As I suspect is the case with most writers, the question of author photos has been, for me, a vexed one. My ten years working in a bookshop gave me strong views on what not to do: booksellers take great delight from jacket pics that are vain and pretentious. But what to do instead?

Since my publication debut in 2006 I’ve been using a selfie I fondly call ‘half-headed me and my evil eyeball.’

It was partly inspired by this shot of one of my heroes, Alan Moore:

alan_moore1

As I explained at my school events, it also came from the hypothesis that if young readers saw my whole head it might put them off my books. ;p

I took the pic myself, treated and cropped it on my computer and thought the problem solved. However, as became apparent in the years since, it wasn’t. Repeated requests from schools, libraries, festivals and other interested parties for something ‘less arty’ and in higher resolution persuaded me at last that a rethink was required.

I’m lucky to know a photographer called Sylvie Joly, aka The Opsimath, whose work I think is fabulous. I contacted her, and here’s the result:

SamEnthovenbySylvieJolyFeb2014

(Click for full size)

See that looming shadow, past my shoulder? It’s a Chinj from my book The Black Tattoo, beautifully knitted for me by my friend Elaine. This pic below was my second choice:

ChinjAndBlokeBySylvieJolyFeb2014

Thank you, Sylvie!

…Meanwhile as of last week I’m now on Wattpad, where I plan to put out some stuff. Come and take a look.

On my Facebook profile I’ve been nominated to list some of my favourite things.

Fifteen films I never forget:

Akira

Ed Wood

Wild At Heart

Hero

Mind Game

Sexy Beast

Porco Rosso

Once Upon a Time in the West

Men in Black

Delicatessen

Finding Nemo

Black Cat White Cat

The Life Aquatic

Speed Racer

-and, hell yes-

The Abominable Dr. Phibes.

Ten Favourite Books:

Stone Junction by Jim Dodge

The Iron Man by Ted Hughes

The Naked Lunch by William Burroughs

True Grit by Charlies Portis

The Master and Margarita by Mikhail Bulgakov

The Midwich Cuckoos by John Wyndham

Only Forward by Michael Marshall Smith

Burning Your Boats (collected short stories) by Angela Carter

Reality is Broken: Why Games Make Us Better and How They Can Change the World by Jane McGonigal

-and-

The Palm-Wine Drinkard by Amos Tutuola.

The books list was harder than the film one. To discover another four hundred and ninety(!) books I love, check my LibraryThing profile. :D

How has your summer been? Mine’s been ace. I’ve spent it binge-reading the works of Georges Simenon and Christopher Isherwood, dreaming up thrilling ideas for my next book – and making a racket with this:

ThereminDelight

It’s a theremin. I hope one day to play it with even a quarter of the delicacy, style and haunting beauty of virtuosos like Lydia Kavina and Thomas Grillo. For now, however, I’m more than happy to sound like flying saucers, the scream of rifts in time and space and the fatal frequencies conjured by the hapless Crawford Tillinghast in H. P. Lovecraft’s From Beyond.

It’s been a long, bloody and entirely self-inflicted slog but Draft Three of my new book is FINISHED.

Check out what I got for a tenner in a secondhand bookshop to celebrate:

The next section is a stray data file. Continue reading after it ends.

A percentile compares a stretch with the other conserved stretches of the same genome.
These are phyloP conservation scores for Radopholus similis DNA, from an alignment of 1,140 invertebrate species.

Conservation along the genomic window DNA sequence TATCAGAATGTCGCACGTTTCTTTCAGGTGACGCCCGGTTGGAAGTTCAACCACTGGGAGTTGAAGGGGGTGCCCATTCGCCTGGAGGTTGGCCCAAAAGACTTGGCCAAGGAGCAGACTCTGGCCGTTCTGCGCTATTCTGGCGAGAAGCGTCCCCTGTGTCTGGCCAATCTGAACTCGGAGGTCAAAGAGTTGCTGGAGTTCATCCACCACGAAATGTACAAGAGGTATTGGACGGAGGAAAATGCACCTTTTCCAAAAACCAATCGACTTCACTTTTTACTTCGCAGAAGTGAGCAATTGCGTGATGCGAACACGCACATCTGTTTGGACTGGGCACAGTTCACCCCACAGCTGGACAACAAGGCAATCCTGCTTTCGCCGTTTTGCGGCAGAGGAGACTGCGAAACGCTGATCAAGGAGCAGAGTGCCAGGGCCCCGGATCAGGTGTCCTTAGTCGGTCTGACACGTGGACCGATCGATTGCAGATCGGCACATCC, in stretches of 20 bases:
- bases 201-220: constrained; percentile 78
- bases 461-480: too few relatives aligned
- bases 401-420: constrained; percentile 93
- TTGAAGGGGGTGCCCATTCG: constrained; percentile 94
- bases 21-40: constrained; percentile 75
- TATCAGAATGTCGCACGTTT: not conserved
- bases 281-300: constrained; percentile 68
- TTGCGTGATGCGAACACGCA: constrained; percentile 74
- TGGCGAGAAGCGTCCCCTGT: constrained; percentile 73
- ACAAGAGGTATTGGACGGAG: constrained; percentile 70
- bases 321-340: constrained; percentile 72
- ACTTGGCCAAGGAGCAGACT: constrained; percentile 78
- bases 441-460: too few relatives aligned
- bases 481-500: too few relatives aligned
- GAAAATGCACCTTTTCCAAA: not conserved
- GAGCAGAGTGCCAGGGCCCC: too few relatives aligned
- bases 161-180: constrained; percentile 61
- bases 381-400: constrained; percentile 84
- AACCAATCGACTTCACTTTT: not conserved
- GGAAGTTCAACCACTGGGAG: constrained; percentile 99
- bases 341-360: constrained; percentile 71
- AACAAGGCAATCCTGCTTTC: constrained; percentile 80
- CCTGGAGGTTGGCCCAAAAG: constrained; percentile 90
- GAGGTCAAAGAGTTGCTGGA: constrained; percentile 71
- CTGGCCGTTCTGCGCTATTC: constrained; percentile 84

AFineCatch

I’m especially pleased with the middle one – a lovely hardback of Beast by Peter Benchley. In view of my own book’s cephalopodal elements my chancing across this titan of Squid Lit. now is eerily appropriate. :D

I’m in full deep dive mode on Draft Three of the new book. As a matter of fact I recently upgraded my writing bathysphere to one of these:

TheIsolator

The current challenge, as often before with stories of mine at this stage, is characterisation. You’ve heard of authors who know their characters inside out before they start to write, or claim that their creations come to life and drive the story themselves? I’m not one of those. My tendency with early drafts is to focus on plot, world-building, action, structure – stuff. But of course the people in stories need attention too. Hence the question above, as posed (often) by my editor Ruth K. during the redrafting of Crawlers and resounding in my brain ever since.

That gas tank? Mine’s full of coffee. And sometimes Scotch. ;D

Books are a large part of my life, and for most of the past two months my life has looked like this:

Boxed

Now it looks like this:

Booksed

Happy New Year :D

A wholehearted THANK YOU to City of London Academy and to Lydiard Park Academy for the warm welcome both schools gave me this month. Some feedback on my performance just came in from students at the latter:

‘Everyone was silent – nobody could take their eyes OR ears off him.’

‘I found Sam Enthoven really passionate about his work.’

-and-

‘I was very excited about seeing an author; when I saw him he was excited about his new book, funny and, well, a bit mad! But in a good way!’

For details about my school visits and how to book one, see my page at Contact An Author.

This is 30d – or as L. and I call it, The Thod.

Thod

For more than thirteen years for me it’s been been my airship, my space station, my Batcave and my Fortress of Solitude. It’s been a gateway to imaginary dimensions. Places I’ve gone while living inside it include Hell, the secret levels of the Bank of England and the Barbican, and (most recently) a room inside the head of a giant alien lobster lurking at the bottom of the sea.

I’ve got a lot of good memories of this place. Here’s to making more in the next.

Sam

 

On Trapped By Monsters this week, the best fantasy series being written today: the Gentleman Bastard sequence by Scott Lynch.

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